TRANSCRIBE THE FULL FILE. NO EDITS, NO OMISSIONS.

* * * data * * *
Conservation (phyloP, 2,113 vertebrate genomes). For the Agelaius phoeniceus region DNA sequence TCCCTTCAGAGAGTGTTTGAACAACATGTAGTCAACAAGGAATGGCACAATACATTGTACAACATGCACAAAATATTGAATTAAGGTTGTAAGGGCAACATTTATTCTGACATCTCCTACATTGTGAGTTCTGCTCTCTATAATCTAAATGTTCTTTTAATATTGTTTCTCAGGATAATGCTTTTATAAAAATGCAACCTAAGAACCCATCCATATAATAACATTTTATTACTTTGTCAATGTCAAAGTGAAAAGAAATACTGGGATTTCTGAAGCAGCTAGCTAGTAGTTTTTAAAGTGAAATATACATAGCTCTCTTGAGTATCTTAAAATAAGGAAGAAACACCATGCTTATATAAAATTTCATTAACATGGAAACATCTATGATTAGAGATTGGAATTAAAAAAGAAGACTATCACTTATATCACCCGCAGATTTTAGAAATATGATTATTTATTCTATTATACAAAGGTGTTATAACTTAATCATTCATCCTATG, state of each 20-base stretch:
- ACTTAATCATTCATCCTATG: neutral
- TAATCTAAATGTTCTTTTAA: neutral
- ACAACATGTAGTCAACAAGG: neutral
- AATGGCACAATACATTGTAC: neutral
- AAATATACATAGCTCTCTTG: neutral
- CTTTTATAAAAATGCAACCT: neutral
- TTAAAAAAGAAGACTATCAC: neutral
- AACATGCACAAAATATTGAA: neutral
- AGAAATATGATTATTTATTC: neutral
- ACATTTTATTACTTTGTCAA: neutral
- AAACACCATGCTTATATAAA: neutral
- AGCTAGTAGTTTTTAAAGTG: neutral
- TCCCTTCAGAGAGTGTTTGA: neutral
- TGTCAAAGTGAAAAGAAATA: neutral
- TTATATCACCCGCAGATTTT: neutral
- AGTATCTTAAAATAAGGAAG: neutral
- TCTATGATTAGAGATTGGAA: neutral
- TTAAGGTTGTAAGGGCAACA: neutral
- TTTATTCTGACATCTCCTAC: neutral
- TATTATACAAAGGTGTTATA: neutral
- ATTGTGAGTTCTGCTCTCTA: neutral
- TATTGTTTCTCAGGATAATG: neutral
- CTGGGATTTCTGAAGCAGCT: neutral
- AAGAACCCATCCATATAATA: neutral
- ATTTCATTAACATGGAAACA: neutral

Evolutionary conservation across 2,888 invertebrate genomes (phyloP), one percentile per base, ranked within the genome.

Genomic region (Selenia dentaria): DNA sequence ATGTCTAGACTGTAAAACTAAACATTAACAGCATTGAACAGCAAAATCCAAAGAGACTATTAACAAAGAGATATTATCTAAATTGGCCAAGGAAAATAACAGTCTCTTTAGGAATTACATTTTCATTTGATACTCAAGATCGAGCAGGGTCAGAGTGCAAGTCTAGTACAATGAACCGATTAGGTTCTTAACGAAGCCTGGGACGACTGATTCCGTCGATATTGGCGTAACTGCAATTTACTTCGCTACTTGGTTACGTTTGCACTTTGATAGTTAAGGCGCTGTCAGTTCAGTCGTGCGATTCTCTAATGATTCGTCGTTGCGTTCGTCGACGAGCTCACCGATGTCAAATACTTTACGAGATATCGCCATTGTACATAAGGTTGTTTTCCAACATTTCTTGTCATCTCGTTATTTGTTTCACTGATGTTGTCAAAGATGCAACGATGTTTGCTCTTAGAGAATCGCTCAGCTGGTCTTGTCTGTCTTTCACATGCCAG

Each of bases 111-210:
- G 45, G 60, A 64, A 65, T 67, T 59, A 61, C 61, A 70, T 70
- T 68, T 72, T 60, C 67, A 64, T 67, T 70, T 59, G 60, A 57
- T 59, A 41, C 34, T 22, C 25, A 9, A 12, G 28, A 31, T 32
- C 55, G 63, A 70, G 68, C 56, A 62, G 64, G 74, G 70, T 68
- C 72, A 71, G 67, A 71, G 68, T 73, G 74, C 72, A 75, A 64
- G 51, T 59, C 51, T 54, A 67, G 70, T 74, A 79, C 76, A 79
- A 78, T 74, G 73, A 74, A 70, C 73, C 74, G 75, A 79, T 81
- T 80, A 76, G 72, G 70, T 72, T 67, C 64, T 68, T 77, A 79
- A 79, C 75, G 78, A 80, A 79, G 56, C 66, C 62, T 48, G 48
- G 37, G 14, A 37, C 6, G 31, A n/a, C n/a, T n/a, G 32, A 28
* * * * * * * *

Conservation (phyloP, 2,113 vertebrate genomes). For the Agelaius phoeniceus region DNA sequence TCCCTTCAGAGAGTGTTTGAACAACATGTAGTCAACAAGGAATGGCACAATACATTGTACAACATGCACAAAATATTGAATTAAGGTTGTAAGGGCAACATTTATTCTGACATCTCCTACATTGTGAGTTCTGCTCTCTATAATCTAAATGTTCTTTTAATATTGTTTCTCAGGATAATGCTTTTATAAAAATGCAACCTAAGAACCCATCCATATAATAACATTTTATTACTTTGTCAATGTCAAAGTGAAAAGAAATACTGGGATTTCTGAAGCAGCTAGCTAGTAGTTTTTAAAGTGAAATATACATAGCTCTCTTGAGTATCTTAAAATAAGGAAGAAACACCATGCTTATATAAAATTTCATTAACATGGAAACATCTATGATTAGAGATTGGAATTAAAAAAGAAGACTATCACTTATATCACCCGCAGATTTTAGAAATATGATTATTTATTCTATTATACAAAGGTGTTATAACTTAATCATTCATCCTATG, state of each 20-base stretch:
- ACTTAATCATTCATCCTATG: neutral
- TAATCTAAATGTTCTTTTAA: neutral
- ACAACATGTAGTCAACAAGG: neutral
- AATGGCACAATACATTGTAC: neutral
- AAATATACATAGCTCTCTTG: neutral
- CTTTTATAAAAATGCAACCT: neutral
- TTAAAAAAGAAGACTATCAC: neutral
- AACATGCACAAAATATTGAA: neutral
- AGAAATATGATTATTTATTC: neutral
- ACATTTTATTACTTTGTCAA: neutral
- AAACACCATGCTTATATAAA: neutral
- AGCTAGTAGTTTTTAAAGTG: neutral
- TCCCTTCAGAGAGTGTTTGA: neutral
- TGTCAAAGTGAAAAGAAATA: neutral
- TTATATCACCCGCAGATTTT: neutral
- AGTATCTTAAAATAAGGAAG: neutral
- TCTATGATTAGAGATTGGAA: neutral
- TTAAGGTTGTAAGGGCAACA: neutral
- TTTATTCTGACATCTCCTAC: neutral
- TATTATACAAAGGTGTTATA: neutral
- ATTGTGAGTTCTGCTCTCTA: neutral
- TATTGTTTCTCAGGATAATG: neutral
- CTGGGATTTCTGAAGCAGCT: neutral
- AAGAACCCATCCATATAATA: neutral
- ATTTCATTAACATGGAAACA: neutral

Evolutionary conservation across 2,888 invertebrate genomes (phyloP), one percentile per base, ranked within the genome.

Genomic region (Selenia dentaria): DNA sequence ATGTCTAGACTGTAAAACTAAACATTAACAGCATTGAACAGCAAAATCCAAAGAGACTATTAACAAAGAGATATTATCTAAATTGGCCAAGGAAAATAACAGTCTCTTTAGGAATTACATTTTCATTTGATACTCAAGATCGAGCAGGGTCAGAGTGCAAGTCTAGTACAATGAACCGATTAGGTTCTTAACGAAGCCTGGGACGACTGATTCCGTCGATATTGGCGTAACTGCAATTTACTTCGCTACTTGGTTACGTTTGCACTTTGATAGTTAAGGCGCTGTCAGTTCAGTCGTGCGATTCTCTAATGATTCGTCGTTGCGTTCGTCGACGAGCTCACCGATGTCAAATACTTTACGAGATATCGCCATTGTACATAAGGTTGTTTTCCAACATTTCTTGTCATCTCGTTATTTGTTTCACTGATGTTGTCAAAGATGCAACGATGTTTGCTCTTAGAGAATCGCTCAGCTGGTCTTGTCTGTCTTTCACATGCCAG

Each of bases 111-210:
- G 45, G 60, A 64, A 65, T 67, T 59, A 61, C 61, A 70, T 70
- T 68, T 72, T 60, C 67, A 64, T 67, T 70, T 59, G 60, A 57
- T 59, A 41, C 34, T 22, C 25, A 9, A 12, G 28, A 31, T 32
- C 55, G 63, A 70, G 68, C 56, A 62, G 64, G 74, G 70, T 68
- C 72, A 71, G 67, A 71, G 68, T 73, G 74, C 72, A 75, A 64
- G 51, T 59, C 51, T 54, A 67, G 70, T 74, A 79, C 76, A 79
- A 78, T 74, G 73, A 74, A 70, C 73, C 74, G 75, A 79, T 81
- T 80, A 76, G 72, G 70, T 72, T 67, C 64, T 68, T 77, A 79
- A 79, C 75, G 78, A 80, A 79, G 56, C 66, C 62, T 48, G 48
- G 37, G 14, A 37, C 6, G 31, A n/a, C n/a, T n/a, G 32, A 28